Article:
Family Shelter Musings

damien's picture
Submitted by damien on

I have had tents on the brain quite a a bit lately, especially in light of our last backpacking trip. I thought it coincidental then that Ryan Jordan posted his thoughts on what he thinks is a good group shelter, the GoLite Shangri-La 6/8. It so happens that we have one of those too, however while I like it a lot, I am finding my satisfaction waning. Am I just not seasoned enough in the backcountry to fully appreciate its greatness, or is there something else to it?

We appreciated our tent's wind-worthiness during our last
car-camping trip on the coast of the Gaspe Peninsula.

I was thinking back to when we lived in Alberta, and the terrain and climate of the Rockies. The air was generally pretty dry, and the nights could get fairly chilly. Although there were trees, there were also many exposed places, including those above-treeline where the storms could get intense/nasty/windy. The main bug we had to contend with was the mosquito.

Thinking about that context, I see how a floorless shelter like the Shangri-La would be quite ideal. You stake it to the ground, kill the mosquitoes, and away you go. The heavier-weight silnylon fabric, the sturdy poles, and guy-line tie out points make it a very mountain worthy shelter for a larger group.

Then I thought about our current playground, the east coast. Here in Maine the air is generally humid, and the summer nights can be quite warm. The land is mostly dense forest everywhere, with the (infrequent) open areas being on the rocky peaks of mountains (there is a reason the AT is sometimes referred to as the Green Tunnel). There can be a lot of rain, but wind is less of an issue due to all of the trees. The bugs we have to contend with are mosquitoes, blackflies, and ticks. While living in Alberta I had heard of blackflies and never knew what a tick or Lyme disease was until we moved East.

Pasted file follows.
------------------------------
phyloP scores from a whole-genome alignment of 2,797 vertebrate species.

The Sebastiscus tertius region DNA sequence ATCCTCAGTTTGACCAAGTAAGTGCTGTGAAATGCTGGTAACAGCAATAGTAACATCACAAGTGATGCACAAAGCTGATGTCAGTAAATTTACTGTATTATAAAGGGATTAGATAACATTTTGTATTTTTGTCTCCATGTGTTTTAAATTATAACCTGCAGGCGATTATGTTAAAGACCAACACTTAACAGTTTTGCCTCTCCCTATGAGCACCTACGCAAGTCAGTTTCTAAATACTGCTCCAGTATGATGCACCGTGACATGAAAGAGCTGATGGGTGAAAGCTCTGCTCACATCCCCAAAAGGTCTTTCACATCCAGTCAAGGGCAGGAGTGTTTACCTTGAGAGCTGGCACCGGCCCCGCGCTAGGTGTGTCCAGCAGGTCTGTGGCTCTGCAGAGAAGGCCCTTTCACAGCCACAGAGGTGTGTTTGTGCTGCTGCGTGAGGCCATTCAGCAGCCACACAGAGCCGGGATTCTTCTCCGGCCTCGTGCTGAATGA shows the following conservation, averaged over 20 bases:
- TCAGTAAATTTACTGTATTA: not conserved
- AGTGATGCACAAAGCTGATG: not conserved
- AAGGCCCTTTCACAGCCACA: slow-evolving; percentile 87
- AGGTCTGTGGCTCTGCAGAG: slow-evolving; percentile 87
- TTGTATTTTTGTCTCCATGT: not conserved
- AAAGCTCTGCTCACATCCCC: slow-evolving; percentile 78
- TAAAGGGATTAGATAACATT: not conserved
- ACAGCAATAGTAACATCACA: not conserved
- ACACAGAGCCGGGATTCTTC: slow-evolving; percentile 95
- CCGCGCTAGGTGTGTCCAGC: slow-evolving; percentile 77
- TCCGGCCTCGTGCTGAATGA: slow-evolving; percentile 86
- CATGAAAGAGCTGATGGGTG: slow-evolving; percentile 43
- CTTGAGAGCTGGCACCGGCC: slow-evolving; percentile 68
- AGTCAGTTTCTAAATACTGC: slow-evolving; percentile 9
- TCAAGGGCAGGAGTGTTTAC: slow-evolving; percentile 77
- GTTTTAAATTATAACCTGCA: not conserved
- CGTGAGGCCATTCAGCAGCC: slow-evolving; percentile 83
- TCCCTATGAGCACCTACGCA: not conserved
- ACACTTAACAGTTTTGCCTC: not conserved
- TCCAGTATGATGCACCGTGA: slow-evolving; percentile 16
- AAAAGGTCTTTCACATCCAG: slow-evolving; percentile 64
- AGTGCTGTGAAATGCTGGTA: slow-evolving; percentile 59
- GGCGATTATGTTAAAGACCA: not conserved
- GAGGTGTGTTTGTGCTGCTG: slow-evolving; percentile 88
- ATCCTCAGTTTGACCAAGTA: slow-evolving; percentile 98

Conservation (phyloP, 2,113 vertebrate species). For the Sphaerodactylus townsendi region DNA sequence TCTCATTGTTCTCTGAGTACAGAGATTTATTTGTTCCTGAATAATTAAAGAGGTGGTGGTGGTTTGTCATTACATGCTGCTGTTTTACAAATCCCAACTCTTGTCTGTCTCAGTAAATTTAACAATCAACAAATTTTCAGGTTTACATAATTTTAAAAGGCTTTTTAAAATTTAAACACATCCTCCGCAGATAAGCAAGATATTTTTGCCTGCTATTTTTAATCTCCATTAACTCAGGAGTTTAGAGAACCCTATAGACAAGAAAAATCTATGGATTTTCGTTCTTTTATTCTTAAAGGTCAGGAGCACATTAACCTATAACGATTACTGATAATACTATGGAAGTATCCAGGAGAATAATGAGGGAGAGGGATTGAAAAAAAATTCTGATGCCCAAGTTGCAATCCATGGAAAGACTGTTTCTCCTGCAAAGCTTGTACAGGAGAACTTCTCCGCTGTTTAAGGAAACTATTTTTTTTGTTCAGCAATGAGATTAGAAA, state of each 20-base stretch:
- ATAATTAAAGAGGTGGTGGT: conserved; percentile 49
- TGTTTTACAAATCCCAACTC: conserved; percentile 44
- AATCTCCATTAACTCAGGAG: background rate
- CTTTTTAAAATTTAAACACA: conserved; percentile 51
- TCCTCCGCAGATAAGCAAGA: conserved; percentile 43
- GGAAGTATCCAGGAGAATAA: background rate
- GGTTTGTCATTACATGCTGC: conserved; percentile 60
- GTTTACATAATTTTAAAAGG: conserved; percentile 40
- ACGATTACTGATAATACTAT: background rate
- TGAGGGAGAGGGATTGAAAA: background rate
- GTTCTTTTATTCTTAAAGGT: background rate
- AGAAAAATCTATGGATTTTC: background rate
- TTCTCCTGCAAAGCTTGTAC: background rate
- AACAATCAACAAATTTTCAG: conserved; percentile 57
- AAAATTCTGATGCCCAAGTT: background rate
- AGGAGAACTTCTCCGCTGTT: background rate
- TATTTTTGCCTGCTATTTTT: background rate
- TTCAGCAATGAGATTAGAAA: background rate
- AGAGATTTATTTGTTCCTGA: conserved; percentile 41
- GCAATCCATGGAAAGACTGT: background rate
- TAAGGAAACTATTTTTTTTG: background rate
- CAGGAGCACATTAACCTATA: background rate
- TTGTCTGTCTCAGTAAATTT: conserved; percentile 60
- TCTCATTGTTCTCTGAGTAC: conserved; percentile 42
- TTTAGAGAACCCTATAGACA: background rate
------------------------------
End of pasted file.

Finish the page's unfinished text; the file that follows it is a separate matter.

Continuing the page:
You would never know it, but in this photo our tent is setup over a nicely leveled tent
pad in the White Mountains. Our shelter was so large that it covered the entire
pad, including the logs that were placed around it's perimeter.

Our current shelter configuration consists of a Shangri-La 6 with a Shangri-La 4 Nest underneath. It's actually a pretty cool combination that allows us to have full protection from the ticks and flying bugs, a decent sized vestibule, and the ability to open up the doors at either end for good ventilation (even in the rain to keep the humidity down). The downsides to this setup are the weight (10 lbs = 2 lbs per person), and the fact that there is NEVER (OK, rarely) a good backcountry location to set up a tent of this size.

Considering the density of trees where we are, sizable clearings are hard to come-by. When we do find one, it is guaranteed to have huge roots, rocks, or fixed objects sticking up into the bathtub floor - there is just no way to avoid it considering the Nest covers over 90 square feet. Proper site preparation for keeping the floor protected from puncture would require bringing some form of excavator. It is only a matter of time before the floor will be riddled with holes; no matter how gently I tell the kids to tread.

At a glance, this may look like a nice clearing for setting up a tent. What
you can't see here are all the huge roots and rocks throughout.

I have been thinking through some possible solutions:

  • Use multiple tents: This would certainly open up our available options for selecting a tent, as most manufacturers top-out their light-weight tent capacities at 4 people (we need 5). This would also make it easier to find suitable tent sites because we wouldn't need such a big area to setup on. On the flipside, this is not ideal from a togetherness standpoint. I like it when we are together under one roof, and I like being able to reach over and help out a child if they wake-up in the night with some sort of issue.
  • Have a custom-made, lighter-weight bug shelter made: This option could certainly save some weight (but probably not more than 1.5 lbs). The downside would be that we would still have the issue of site selection, and the lighter-weight materials would probably make the floor even more prone to holes.
  • Go floorless: This would certainly allow us to save a lot of weight; using our Shangri-La 6 without the nest would shave off over 3 lbs.  This would also give us more options for selecting a lighter-weight shelter by going with a single-poled pyramid/tipi styled design from a company like Oware, Titanium Goat, or Kifaru. Site selection would be much less of an issue because we woudn't have to worry about puncturing a floor. It wouldn't really matter what the ground was like and we could even setup over small shrubs if we needed to. The downside of course we be that this would afford us little protection from bugs because we keep the door open for ventilation, and even if we did close the door we still wouldn't be protected from ticks.